No one bus ride in Bosnia is the same as another but they are also all alike. This trip back from Banja Luka was on a different road, which was even more winding than the one from Sarajevo back to Mostar. At one point, we drove through a tunnel that was clearly carved the rock, and hadn’t been covered over as is usual. Some of the curves were so sharp, I held my breath. As usual, we passed trucks on blind curves. I noticed that the ticket taker had to help the driver hold down the windscreen to block the setting sun.
Returning to Mostar in the dusk and then dark presents a BiH that is terrible and beautiful in her beauty. As we passed through the center of the country, on a south eastern road, the vistas were incredible. Jajce was perched on a hill with a fort overlooking the houses crammed across the valley. This is a city I didn’t realize was so beautiful. Time flies here, and it is sometimes difficult to reserve the weekends for travel ( work, laundry, and so on calls.) There are few day trips here as the roads twist and wind so that a hour trip turns into three.) The train ride presented a different landscape, one of flat farms and snow covered greenhouses. As we passed through the interior on this bus, the snow came and disappeared.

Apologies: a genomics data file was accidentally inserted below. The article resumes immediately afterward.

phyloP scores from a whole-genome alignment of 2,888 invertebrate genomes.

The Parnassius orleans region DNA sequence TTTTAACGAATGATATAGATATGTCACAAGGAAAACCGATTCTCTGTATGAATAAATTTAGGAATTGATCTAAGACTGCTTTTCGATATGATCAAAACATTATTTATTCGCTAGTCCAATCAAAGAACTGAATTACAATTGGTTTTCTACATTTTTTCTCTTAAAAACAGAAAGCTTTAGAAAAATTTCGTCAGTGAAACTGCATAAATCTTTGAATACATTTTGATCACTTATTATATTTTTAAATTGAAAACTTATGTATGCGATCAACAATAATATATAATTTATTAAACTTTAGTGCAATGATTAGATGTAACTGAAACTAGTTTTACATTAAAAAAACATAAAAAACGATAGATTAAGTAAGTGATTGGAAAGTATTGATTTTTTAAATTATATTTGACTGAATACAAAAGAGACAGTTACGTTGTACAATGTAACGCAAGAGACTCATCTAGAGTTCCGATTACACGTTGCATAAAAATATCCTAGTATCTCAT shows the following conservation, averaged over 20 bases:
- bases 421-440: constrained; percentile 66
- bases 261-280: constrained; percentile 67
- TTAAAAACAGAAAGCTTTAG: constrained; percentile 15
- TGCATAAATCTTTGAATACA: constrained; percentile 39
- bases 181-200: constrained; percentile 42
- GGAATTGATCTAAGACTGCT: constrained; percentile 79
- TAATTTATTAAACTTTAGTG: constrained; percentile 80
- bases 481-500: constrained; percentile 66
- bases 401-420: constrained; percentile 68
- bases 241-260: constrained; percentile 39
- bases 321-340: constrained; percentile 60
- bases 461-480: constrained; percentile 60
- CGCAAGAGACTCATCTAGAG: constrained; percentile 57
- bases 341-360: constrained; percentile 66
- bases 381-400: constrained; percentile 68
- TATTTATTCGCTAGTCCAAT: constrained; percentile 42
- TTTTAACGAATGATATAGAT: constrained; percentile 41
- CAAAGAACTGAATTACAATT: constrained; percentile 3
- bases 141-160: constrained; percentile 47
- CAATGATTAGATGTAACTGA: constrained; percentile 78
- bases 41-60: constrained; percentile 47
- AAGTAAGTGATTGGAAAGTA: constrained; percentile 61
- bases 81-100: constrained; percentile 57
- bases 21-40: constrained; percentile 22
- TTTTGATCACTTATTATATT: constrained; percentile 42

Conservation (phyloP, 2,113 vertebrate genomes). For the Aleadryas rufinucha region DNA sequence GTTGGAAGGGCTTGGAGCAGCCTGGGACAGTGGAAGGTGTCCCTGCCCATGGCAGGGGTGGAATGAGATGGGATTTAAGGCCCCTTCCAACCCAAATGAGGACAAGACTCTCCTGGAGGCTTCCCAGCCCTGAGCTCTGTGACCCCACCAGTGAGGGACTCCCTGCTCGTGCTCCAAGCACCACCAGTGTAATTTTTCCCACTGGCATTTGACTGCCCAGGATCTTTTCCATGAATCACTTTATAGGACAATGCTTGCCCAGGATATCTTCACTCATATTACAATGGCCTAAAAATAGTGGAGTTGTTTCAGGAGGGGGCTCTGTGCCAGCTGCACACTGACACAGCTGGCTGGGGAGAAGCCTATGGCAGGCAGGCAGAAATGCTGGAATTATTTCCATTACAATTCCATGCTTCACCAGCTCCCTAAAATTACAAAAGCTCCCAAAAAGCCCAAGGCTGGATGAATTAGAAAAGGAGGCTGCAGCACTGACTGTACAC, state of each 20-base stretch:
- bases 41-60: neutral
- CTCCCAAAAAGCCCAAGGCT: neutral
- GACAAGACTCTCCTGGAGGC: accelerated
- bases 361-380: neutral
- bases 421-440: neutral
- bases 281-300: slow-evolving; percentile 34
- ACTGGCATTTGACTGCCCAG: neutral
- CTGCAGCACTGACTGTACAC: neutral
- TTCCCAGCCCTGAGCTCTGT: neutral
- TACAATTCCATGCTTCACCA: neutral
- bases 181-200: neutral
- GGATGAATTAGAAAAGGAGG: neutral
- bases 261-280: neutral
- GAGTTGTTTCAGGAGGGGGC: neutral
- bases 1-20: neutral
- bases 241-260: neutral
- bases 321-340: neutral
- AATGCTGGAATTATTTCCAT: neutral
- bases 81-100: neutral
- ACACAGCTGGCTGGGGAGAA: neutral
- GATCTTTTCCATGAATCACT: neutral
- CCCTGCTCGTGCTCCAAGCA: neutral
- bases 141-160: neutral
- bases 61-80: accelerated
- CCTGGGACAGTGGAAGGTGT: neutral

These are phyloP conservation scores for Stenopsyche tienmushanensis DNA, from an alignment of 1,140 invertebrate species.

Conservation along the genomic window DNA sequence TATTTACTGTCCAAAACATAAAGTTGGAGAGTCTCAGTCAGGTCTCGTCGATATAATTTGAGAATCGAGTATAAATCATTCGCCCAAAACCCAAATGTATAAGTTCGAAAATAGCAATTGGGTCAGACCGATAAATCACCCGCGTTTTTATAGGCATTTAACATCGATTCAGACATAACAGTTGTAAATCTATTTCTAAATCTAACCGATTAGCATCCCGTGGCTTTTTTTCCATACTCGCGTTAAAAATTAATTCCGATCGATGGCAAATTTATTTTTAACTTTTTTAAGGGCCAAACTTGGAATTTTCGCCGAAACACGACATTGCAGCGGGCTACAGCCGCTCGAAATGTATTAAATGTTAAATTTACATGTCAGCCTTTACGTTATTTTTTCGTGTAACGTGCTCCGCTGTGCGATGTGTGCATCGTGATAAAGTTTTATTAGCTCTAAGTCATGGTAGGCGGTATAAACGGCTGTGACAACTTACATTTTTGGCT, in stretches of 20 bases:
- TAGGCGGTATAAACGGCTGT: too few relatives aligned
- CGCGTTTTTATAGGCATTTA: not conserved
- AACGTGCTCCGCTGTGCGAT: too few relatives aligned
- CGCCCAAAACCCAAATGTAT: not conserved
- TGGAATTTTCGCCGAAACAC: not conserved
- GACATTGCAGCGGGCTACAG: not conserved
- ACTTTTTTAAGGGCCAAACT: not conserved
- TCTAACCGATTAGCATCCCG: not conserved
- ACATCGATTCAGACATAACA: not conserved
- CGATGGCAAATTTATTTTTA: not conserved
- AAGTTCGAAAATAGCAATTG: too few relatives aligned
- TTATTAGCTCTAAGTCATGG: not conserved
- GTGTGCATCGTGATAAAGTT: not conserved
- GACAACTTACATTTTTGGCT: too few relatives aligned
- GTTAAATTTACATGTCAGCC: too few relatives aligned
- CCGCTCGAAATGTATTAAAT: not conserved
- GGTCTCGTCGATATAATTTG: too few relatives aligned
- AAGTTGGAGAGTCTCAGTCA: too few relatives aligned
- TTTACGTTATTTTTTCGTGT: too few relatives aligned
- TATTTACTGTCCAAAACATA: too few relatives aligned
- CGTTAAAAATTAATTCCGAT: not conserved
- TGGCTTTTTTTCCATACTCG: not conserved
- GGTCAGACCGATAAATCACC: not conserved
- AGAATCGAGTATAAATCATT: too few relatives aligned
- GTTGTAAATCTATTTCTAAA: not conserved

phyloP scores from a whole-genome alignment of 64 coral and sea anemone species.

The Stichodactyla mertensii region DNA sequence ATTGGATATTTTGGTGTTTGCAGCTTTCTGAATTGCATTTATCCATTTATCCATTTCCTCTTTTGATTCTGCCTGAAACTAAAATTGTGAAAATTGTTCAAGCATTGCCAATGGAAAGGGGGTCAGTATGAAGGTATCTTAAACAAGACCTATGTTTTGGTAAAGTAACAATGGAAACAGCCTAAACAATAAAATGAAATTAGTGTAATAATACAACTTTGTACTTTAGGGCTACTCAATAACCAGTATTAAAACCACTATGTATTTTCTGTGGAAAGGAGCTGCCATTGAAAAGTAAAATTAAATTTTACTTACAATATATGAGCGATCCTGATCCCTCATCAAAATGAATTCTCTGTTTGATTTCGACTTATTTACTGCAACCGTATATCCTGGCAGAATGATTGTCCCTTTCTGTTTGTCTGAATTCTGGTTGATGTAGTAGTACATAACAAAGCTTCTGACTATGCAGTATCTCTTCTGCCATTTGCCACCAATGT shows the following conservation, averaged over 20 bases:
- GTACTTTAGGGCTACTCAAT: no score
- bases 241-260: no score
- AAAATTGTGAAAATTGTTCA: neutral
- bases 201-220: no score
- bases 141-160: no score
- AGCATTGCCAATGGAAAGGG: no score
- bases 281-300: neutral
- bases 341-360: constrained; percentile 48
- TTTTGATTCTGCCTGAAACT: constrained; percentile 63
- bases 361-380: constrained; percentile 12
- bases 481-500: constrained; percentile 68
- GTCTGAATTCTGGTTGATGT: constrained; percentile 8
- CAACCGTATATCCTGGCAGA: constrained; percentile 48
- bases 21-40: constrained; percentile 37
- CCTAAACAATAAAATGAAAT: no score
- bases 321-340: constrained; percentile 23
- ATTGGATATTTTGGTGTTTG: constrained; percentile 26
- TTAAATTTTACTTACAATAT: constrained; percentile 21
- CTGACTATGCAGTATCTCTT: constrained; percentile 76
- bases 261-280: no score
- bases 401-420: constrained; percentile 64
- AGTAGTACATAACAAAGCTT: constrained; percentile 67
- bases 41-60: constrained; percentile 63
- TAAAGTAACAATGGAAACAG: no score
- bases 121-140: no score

The bus on the narrow road swayed and bounced. The atmosphere was quiet except for the ring of a cell phone, used despite the sign at the front of the bus. As usual, the bus driver took on numerous packages and picked up a policeman in one town for a short ride to the bus station. We picked up another person standing on the side of the road. We took a break at a small station, where the entire bus but two of us got off to smoke. By the time, we reached this station, just one hour outside of Mostar, the fog that covered Banja Luka had disappeared, and now the dusk covered the landscape.